When I watched the BBC documentary series *Connections* (which I recommend to everybody), one of the main takeaways was how important materials science and engineering are to the modern world. No matter the impressive high-tech features of some modern product, buried in the background is likely a need for highly-pure materials unavailable, save in maybe small quantities, to our ancestors. And so I picked up Miodownik’s popular-level *Stuff Matters* to get a materials fix.

A different material is explored in each of the main chapters, and we are led on a tour of

- Steel
- Paper, of various kinds
- Concrete, including steel-reinforced concrete
- Chocolate
- Aerogels
- Plastics, particularly celluloid
- Glass
- Carbon, including graphite, diamond, carbon fiber, graphene, and nanotubes
- Ceramics, particularly porcelain
- Biomaterials, including plaster, amalgams for tooth-fillings, and titanium

There’s a concluding chapter that moves quickly between the different length scales involved in materials and tries to end pointlessly romantically.

This is not a systematic approach to understanding materials, but rather essentially a collection of popular-level essays on various materials of interest. I don’t mean that as some sort of pointed criticism; the book is what it is. Some materials I might like to have included (there’s always a question of space) are aluminum, hydrocarbons, and textiles.

When posed with the question of what one piece of knowledge would we want to pass down if all of our scientific civilization were to crumbled, the most useful might be “all things are made of atoms—little particles that move around in perpetual motion, attracting each other when they are a little distance apart, but repelling upon being squeezed into one another.” I had that in the back of mind as *Stuff Matters* regularly delves into how the arrangement of atoms determines the macro-scale properties of different materials. Arrange them one way and you get diamond; arrange them in another and you get pencil graphite.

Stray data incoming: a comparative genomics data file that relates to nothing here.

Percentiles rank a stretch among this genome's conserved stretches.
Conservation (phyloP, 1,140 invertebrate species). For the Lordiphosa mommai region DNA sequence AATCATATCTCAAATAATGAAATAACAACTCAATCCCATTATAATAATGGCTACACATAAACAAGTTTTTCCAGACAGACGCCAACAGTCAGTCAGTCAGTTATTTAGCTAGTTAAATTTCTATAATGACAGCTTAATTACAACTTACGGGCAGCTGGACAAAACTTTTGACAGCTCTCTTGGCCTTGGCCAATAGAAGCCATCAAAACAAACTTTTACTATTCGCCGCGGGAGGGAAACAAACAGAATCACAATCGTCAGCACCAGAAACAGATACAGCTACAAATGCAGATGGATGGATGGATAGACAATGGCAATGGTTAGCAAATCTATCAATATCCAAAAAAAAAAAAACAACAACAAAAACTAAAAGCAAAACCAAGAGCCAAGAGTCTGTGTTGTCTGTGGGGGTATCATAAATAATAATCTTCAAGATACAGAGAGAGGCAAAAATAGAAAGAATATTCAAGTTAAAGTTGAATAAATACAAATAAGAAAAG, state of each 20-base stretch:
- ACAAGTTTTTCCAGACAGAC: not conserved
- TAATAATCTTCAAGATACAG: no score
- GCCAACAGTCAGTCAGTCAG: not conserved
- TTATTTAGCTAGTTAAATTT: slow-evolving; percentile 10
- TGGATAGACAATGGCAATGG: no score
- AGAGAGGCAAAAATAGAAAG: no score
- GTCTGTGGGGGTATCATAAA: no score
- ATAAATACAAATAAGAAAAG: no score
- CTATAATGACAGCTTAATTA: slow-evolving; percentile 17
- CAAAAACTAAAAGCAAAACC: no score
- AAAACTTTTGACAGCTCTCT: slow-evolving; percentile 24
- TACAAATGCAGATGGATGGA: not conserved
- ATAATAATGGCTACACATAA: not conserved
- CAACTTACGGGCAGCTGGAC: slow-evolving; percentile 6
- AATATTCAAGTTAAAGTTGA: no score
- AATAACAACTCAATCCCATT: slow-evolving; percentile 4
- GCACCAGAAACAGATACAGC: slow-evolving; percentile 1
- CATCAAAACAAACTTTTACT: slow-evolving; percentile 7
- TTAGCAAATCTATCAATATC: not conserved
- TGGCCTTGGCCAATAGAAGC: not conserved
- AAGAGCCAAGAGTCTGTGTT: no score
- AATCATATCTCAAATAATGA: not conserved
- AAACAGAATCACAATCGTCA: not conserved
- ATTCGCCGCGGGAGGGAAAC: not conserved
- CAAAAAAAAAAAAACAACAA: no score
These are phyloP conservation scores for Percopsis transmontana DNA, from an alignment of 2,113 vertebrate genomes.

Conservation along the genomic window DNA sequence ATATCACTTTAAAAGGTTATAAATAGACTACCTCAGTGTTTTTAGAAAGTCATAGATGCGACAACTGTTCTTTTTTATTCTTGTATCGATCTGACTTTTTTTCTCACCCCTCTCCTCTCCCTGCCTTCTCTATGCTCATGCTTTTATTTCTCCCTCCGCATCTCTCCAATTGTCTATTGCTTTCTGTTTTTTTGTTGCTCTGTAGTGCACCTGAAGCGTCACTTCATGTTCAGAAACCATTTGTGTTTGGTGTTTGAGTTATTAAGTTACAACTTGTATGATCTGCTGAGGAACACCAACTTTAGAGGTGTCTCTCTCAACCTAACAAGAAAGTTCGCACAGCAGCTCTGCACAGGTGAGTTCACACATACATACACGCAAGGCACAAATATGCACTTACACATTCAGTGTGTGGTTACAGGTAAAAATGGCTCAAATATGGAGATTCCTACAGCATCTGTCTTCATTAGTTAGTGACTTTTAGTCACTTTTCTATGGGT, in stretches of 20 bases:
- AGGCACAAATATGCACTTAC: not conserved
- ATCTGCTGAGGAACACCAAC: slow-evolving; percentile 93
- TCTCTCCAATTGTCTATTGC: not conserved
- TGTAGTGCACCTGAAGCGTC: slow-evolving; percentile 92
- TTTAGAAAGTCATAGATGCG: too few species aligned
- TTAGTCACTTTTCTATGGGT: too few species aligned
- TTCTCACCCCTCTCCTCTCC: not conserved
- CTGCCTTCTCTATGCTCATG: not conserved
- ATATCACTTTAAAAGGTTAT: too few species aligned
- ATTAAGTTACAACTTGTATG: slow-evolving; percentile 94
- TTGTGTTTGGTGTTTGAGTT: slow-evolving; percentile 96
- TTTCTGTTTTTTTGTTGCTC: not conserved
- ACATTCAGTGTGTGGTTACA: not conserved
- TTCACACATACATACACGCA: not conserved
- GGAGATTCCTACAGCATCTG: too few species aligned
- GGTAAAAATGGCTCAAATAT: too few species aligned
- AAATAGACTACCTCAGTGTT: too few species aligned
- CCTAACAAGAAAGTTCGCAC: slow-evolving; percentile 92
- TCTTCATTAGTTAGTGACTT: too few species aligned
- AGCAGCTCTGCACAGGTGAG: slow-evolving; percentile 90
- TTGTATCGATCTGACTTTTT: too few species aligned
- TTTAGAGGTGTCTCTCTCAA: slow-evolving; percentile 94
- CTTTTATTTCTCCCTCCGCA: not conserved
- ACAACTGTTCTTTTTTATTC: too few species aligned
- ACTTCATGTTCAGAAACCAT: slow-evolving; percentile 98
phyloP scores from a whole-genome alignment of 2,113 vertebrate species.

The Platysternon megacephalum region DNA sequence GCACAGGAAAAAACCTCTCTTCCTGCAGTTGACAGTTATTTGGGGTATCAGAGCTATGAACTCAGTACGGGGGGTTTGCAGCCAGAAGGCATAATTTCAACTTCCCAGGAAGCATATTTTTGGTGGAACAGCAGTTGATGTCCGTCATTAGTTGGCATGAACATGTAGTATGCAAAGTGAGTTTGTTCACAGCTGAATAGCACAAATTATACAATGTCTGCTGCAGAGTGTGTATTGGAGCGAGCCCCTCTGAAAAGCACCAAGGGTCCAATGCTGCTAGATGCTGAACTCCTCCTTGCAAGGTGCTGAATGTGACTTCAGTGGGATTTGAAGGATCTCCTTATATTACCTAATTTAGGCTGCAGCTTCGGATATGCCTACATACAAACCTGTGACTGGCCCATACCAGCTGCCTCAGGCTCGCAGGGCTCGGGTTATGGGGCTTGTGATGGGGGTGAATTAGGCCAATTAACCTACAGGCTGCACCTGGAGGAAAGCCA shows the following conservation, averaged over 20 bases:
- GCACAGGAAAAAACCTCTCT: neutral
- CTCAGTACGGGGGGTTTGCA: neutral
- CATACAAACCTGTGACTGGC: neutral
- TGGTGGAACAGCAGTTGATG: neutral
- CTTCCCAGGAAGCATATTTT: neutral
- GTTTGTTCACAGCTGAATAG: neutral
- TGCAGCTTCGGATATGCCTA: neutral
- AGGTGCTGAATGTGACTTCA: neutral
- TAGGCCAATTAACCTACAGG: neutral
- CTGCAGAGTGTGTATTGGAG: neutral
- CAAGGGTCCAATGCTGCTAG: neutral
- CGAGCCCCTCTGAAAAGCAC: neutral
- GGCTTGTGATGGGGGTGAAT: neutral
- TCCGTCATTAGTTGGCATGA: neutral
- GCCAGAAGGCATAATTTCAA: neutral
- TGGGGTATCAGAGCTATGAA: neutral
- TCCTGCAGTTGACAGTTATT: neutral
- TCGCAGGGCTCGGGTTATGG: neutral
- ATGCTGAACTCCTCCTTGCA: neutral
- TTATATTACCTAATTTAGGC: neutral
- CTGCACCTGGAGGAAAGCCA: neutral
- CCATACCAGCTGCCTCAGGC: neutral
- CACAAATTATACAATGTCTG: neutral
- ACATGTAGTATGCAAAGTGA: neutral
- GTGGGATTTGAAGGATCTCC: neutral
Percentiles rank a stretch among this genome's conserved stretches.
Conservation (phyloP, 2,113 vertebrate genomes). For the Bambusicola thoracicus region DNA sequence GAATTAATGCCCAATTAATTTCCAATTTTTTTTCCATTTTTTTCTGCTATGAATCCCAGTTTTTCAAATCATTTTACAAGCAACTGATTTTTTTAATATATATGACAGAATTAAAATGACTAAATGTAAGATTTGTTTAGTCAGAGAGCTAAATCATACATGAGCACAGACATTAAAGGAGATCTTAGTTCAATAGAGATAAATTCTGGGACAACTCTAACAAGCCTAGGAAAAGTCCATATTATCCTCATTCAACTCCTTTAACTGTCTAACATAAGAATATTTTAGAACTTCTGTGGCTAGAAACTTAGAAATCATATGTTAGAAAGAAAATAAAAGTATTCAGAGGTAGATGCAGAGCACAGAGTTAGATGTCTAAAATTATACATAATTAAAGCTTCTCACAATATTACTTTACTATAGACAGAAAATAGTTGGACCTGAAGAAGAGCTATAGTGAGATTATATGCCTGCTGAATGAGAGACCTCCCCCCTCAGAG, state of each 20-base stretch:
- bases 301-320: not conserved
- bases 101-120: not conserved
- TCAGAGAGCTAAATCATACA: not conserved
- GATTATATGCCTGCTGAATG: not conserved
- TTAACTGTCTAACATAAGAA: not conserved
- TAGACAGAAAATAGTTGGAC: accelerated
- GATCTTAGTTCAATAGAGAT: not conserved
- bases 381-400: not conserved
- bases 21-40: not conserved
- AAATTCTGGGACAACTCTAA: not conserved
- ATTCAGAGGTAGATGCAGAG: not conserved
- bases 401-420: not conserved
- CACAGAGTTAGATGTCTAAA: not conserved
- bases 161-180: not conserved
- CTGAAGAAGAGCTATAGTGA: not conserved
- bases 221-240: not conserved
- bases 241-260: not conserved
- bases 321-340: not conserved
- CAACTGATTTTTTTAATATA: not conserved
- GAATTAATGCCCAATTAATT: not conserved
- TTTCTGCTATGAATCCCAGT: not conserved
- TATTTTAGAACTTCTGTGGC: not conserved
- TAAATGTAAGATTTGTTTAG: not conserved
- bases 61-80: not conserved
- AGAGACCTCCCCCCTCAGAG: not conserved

While there was a 1.0% increase in total world primary energy consumption in 2015 over 2014, that wasn’t enough to tick over the Kardashev score giving my three decimals of precision standard.

I guess I haven’t addressed issues with this score yet, so now is as good a time as any. The main problem with the Kardashev scale is the same with all other simple measures of civilization, like GDP or HDI: what you want to know might not be and probably isn’t exactly what you’re measuring. Imagine two civilizations; each produces the same amount of stuff and each happens to produce the same cultural output (same songs, same movies, etc). The only difference is that one uses twice as much energy as the other. We would conclude that the more energy-efficient civilization is the more advanced, right? But the more wasteful civilization would have a higher Kardashev score.

It’s therefore worthwhile to note while the energy consumption of Earth is still increasing, there is another trend where the energy intensity (the amount of energy needed to produce one unit of GDP) is *decreasing*.

Recent I made use of MATLAB’s ability to quickly generate animated GIFs by repeatedly writing new figures as frames. So now I can make animations like this:

This is the band structure of the Kronig-Penney model as you gradually turn on the potential (the black rectangles) and see the colored bands begin to split. The horizontal axis is in K-space, not real space, so the spacing of the barriers and wells isn’t meaningful in an absolute sense and is merely for decoration. The height of the barriers in terms of the vertical energy scale is correct, as well as the relative sizing of the barriers and wells.